He must be on a very low wage - this means the CSA calculation allows him to still have money to live.

Unless you're saying he's fiddling in some way? hmm

If he's not fiddling a far better question is why have 2 children with someone who cannot provide for them financially? surely you knew at some point when having them that you were choosing to make up the difference?

SparklyCloud Tue 12-Jul-11 17:38:52

yeknelle, yes, that is how it works. The new partner could be bringing in thousands a week, but its only his wage that is looked at.Then how many kids SHE has, living in the house with them. Ages of the kids, i think as long as they get child benefit , they are included in the calculation.

Its the same for men/women.

It pisses me right off!

pushymum22 Thu 14-Jul-11 12:32:00

thanks for the blogs they are very helpful...

however what I would LOVE for someone to explain to me (CSA, solictiors even my own MP) couldnt explain to me WHAT the CSA calculation constitutes...

back to my original point, regardless of how much he earns, additional kids etc etc, £40 does not cover enough for ALL that a child needs....My ex has the kids for a third of the time and this is why the amount is so low...because he has them so much of the time and so it covers cost of food, heating etc....but when the kids outgrow something, or want to go to a party...they have to come to me for the money because he says no as he's paid his amount...it takes my breath away that I have no legal recourse to get him to pay up...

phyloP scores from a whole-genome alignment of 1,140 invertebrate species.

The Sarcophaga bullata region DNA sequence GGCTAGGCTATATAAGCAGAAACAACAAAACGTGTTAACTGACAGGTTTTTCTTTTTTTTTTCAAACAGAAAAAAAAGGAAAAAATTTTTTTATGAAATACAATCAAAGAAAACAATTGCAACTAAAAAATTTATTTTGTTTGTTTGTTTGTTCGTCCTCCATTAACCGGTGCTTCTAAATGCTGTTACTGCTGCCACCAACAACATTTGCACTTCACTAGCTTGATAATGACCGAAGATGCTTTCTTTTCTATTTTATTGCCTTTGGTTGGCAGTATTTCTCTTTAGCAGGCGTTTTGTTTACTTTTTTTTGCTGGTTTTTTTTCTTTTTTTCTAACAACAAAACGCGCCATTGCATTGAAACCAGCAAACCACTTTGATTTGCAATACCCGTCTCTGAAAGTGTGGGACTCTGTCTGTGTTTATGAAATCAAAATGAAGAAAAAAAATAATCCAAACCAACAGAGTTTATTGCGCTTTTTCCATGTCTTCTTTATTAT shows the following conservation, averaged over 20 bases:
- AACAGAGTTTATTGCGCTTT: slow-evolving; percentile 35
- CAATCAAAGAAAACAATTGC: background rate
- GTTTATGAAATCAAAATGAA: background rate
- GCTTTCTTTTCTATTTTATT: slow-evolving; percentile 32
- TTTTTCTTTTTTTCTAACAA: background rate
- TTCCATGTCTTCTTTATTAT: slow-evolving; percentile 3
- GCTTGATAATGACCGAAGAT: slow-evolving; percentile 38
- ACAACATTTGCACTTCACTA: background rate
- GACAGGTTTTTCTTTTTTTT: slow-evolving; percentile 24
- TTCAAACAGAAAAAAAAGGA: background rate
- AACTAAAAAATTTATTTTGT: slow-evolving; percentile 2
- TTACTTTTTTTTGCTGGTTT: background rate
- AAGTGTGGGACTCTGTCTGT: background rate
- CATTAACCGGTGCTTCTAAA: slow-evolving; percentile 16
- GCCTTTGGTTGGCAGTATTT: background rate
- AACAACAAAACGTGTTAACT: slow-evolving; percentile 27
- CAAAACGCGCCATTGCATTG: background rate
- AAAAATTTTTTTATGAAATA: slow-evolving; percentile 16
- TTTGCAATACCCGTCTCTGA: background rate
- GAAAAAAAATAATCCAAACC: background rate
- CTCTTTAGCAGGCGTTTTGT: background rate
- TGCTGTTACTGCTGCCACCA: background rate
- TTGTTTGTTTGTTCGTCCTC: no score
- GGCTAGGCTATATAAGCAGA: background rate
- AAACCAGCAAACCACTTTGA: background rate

basically if he has them a third of the time he should pay a third of total costs....as the average child costs £200,000 between 0-18 then his £40 isnt really going to get there....

If you agree that if you have them a third you should pay a third of total costs then reply to this thread!....thanks....smile

reindeersledder Tue 10-Jan-12 14:37:15

regardless of how much he earns, additional kids etc etc, £40 does not cover enough for ALL that a child needs

But they will have calculated a minimum that your ex-DH needs to live on (taking into account rent/mortgage, a fair estimation of utility bills, commuting costs)... whether the amount left over is enough to pay for the cost of your children is a bit moot.

basically if he has them a third of the time he should pay a third of total costs

They can only work with what your ex earns. If that's fuck all, you still only get a portion of fuck all. 20% of peanuts is still just a small pile of peanuts. Your ex must be a very very low earner.

Two practical things to tackle is whether you think he's lying about his income level to the dept., and perhaps trying to work together so that you can work more to cover the costs, I guess (e.g. if they're at his a third of the time, that allows you to be fairly flexible about taking on a second job in the evenings or on a nightshift).

I'm not sure what else I can say... you said the average child costs £200,000 between 0-18 then his £40 isnt really going to get there.... - but it's not like there's money to give to you if it literally isn't there. Beyond his basic living costs, there's no more money to go around.

End of story.

Unless you want the government to top your income up, which is a much more contentious issue, and I would argue already happens (working tax credits, child benefit, and so on).